Abstract: Government policies are encouraging older workers to delay retirement, which may curb younger workers' career advancement. We study a Dutch reform that raised the retirement age by 13 months and nearly tripled employment at age 66. Using monthly linked employer-employee data, we show that affected firms delay and decrease replacement hiring, and coworkers' earnings fall via reductions in hours worked, wages, and promotions. Combined, the hiring and coworker spillovers offset most of the additional hours worked by older workers, disproportionately affect career advancement for younger workers and women, and considerably increase the policy's ratio of welfare costs to fiscal savings.
    Keywords: retirement reform, labor demand, internal labor markets, firms, coworker spillovers
    JEL: H55 J23 J26 J63
    Date: 2023
  8. By: Anqi Chen; Siyan Liu; Alicia H. Munnell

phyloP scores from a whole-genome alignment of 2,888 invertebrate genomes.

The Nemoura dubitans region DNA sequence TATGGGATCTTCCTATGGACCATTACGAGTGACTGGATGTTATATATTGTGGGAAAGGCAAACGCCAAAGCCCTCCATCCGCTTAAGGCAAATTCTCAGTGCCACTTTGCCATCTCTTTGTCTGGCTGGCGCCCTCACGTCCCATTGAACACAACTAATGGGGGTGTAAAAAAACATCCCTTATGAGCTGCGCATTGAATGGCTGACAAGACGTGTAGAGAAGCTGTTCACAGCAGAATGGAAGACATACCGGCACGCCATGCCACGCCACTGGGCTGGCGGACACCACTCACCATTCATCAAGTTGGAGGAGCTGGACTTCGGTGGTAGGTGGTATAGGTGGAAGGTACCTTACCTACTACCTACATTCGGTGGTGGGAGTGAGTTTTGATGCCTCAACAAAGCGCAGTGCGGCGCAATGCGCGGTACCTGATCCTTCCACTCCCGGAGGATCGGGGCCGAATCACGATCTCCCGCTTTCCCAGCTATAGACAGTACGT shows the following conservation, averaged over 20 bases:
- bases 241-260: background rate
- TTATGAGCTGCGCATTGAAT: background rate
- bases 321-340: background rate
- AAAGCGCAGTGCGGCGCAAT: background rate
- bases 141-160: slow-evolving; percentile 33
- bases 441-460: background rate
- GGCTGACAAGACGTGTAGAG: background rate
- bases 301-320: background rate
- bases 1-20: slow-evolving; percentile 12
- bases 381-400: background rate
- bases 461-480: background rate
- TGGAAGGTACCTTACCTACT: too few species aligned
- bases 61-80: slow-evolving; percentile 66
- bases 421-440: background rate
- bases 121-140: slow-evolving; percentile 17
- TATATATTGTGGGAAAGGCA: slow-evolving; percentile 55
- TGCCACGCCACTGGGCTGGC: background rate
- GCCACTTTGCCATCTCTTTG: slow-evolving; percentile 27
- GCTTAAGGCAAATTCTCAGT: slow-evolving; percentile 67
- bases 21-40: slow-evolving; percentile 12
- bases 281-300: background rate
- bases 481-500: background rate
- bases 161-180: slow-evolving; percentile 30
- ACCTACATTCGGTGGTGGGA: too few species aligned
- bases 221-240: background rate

Abstract: In early 2020, the COVID Recession seemed like it would result in an increase in early Social Security claiming, similar to the Great Recession. However, pretty quickly the COVID Recession turned out to be quite different. It was spurred by a health crisis, potentially increasing the likelihood of early claiming among older workers and accompanied by a quick recovery in the stock market followed by rapidly-rising prices that could enable many with assets to retire early. On the other hand, the unprecedented expansion and generosity of unemployment insurance (UI) offered a way for lower-paid workers to stay in the labor force. The following analysis, using data from the Health and Retirement Study (HRS), compares how the claiming pattern changed in the recession years 2008-2010 from the expansion years 2004-2006 with how the pattern changed in the recession year 2020 from the expansion years 2016-2018.
    Date: 2022–10
  9. By: Natee Amornsiripanitch